• When the lawyer reads from Sanford Babbit's letters, Sanford was willing to overlook Charlie's stubborness and lack of appreciation; unfortunately, Charlie's estrangement from his father and unwillingness to contact him in any way leads Sanford to lament that Charlie's estrangement has left him without a son:
      Mooney [reading Sanford's letter]: I remember, too, the day you left home, so full of bitterness and grandiose ideas, so full of yourself; and being raised without a mother, the hardness of your heart is understandable as well. Your refusal to even pretend that you loved or respected me, all of these I can forgive. But your failure to write, to telephone, to re-enter my life in any way, has left me without a son. I wish you all I ever wanted for you, I wish you the best.
  • Accidental Misnaming: Refers to Raymond ... or rather, a young Charlie's malapropism when he was a toddler who had not yet learned to properly enunciate his older, autistic brother's name.
  • Annoying Younger Sibling: Inverted; Raymond is an annoying older sibling, albeit unintentionally.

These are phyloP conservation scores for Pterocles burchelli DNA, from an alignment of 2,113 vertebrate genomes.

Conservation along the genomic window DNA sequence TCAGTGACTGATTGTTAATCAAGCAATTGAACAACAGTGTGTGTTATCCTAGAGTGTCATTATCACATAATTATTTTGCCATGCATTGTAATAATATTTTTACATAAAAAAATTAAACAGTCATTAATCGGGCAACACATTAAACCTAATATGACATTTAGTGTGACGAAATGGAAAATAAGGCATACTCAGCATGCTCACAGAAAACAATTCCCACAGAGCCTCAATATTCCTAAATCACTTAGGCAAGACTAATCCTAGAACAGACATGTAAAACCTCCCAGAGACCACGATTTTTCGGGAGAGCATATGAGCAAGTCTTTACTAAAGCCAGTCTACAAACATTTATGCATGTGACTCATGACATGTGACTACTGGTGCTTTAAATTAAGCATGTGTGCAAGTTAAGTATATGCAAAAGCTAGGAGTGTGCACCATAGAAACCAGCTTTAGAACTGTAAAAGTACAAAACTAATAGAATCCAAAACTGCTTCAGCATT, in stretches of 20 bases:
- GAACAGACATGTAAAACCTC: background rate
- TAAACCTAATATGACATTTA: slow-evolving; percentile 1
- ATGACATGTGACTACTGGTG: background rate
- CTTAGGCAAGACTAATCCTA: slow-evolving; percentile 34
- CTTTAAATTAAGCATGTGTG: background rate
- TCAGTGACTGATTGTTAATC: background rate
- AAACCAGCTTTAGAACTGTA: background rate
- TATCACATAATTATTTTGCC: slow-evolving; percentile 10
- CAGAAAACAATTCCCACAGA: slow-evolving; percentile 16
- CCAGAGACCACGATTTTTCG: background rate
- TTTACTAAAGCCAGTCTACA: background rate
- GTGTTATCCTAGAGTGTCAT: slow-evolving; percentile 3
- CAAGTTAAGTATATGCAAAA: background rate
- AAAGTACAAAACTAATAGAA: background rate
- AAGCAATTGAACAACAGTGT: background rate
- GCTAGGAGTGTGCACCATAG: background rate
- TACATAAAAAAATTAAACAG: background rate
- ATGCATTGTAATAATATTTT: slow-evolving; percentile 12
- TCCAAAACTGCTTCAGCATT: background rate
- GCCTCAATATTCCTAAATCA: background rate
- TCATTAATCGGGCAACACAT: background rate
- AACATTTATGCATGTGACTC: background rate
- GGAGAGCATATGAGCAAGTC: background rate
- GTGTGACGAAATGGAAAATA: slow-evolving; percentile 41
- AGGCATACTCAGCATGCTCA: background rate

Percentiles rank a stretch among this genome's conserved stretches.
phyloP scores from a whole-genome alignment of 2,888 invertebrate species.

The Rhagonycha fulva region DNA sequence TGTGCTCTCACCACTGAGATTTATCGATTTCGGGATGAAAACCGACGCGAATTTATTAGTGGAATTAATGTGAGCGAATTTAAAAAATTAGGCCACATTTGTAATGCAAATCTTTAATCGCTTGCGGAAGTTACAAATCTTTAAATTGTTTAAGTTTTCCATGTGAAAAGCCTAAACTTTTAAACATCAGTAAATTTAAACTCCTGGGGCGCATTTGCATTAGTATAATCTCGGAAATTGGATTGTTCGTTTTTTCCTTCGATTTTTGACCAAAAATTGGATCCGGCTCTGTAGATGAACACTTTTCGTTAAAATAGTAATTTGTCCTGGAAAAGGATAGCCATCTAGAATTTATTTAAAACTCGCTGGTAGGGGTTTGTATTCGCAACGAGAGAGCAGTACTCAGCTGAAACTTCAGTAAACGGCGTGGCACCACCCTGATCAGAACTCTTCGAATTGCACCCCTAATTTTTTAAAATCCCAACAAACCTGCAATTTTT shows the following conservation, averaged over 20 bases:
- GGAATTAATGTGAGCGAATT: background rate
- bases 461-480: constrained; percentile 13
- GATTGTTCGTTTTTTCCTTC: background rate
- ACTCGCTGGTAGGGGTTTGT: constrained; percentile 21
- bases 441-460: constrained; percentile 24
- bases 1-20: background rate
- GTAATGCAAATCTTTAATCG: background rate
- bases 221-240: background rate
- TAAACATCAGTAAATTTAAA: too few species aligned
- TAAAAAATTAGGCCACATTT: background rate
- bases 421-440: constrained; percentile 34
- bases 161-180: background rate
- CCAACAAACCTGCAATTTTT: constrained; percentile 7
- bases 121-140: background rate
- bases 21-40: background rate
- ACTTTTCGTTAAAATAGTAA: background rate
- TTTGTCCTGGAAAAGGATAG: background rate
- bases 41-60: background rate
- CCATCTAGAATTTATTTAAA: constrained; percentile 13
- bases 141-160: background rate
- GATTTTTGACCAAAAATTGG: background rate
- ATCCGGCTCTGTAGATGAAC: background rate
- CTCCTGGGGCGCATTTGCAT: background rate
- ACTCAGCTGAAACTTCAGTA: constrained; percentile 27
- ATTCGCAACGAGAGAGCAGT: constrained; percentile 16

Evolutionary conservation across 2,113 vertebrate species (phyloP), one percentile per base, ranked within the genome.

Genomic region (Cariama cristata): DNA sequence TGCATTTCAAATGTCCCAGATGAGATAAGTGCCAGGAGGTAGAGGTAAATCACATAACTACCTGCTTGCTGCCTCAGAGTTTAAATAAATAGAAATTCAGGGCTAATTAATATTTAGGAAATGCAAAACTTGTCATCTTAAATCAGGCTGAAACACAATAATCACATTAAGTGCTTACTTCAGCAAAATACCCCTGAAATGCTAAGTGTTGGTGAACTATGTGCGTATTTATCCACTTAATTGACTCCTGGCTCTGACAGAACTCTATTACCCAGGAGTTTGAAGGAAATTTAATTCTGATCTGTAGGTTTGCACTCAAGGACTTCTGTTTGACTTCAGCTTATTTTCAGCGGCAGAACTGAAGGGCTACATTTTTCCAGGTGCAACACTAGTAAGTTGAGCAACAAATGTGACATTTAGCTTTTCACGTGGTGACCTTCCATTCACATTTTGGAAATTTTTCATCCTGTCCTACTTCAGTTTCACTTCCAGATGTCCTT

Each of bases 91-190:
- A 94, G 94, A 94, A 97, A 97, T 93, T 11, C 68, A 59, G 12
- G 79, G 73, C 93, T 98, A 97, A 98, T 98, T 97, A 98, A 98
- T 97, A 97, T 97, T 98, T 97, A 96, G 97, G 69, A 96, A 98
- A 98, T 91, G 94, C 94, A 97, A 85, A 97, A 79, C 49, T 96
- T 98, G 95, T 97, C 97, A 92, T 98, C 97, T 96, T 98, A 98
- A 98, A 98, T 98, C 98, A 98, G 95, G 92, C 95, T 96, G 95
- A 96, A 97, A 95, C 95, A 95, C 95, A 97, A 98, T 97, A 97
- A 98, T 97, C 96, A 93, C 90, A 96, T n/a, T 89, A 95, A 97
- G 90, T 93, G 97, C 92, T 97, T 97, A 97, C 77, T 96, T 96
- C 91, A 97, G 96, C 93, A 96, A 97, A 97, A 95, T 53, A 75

• Appropriated Appellation: Rain Man, because little Charlie couldn't pronounce "Raymond."
  • Atomic F-Bomb: Unusually, only a mild profanity, but the sheer way that Charlie screams "SON OF A BIIITCH!!!" so loud that it echoes off the nearby buttes, definitely counts it in this category.
  • Big Brother Instinct: Raymond loves his brother dearly, even if he has a funny way of showing it. He protected Charlie from being hurt as a child, which is what put him in the mental institution in the first place.
  • Bittersweet Ending: Charlie fails to get custody of Raymond, and returns him to the institution...
    • On the one hand, it's pretty much a downer for Charlie - soon after he truly discovers his family roots and realizes his and Raymond's history together, he has to return him to Wallbrook. And Raymond obviously benefited from being outside in the "real world" for a while.
    • On the other hand, it's also obvious that Raymond's ability to grow is severely limited by his disability, and he is utterly incapable of dealing, in the long run, with the vicissitudes of the Real World. It worked out best for both of them - Charlie had the freedom to continue his life, and Raymond had the safety and 24/7 care of the institution. Charlie has also grown as a person, and he promises to visit Raymond in the future.
  • Bowdlerise: Obviously, the TV version is heavily edited, though Charlie's altered "I DON'T NEED THIS!!" manages to be nearly as impactful as the original Atomic F-Bomb stated above.
    • Raymond's rattling off of plane crash statistics and incidents was edited from the version shown on airlines—a quite reasonable cut, actually, so as not to frighten any passengers.note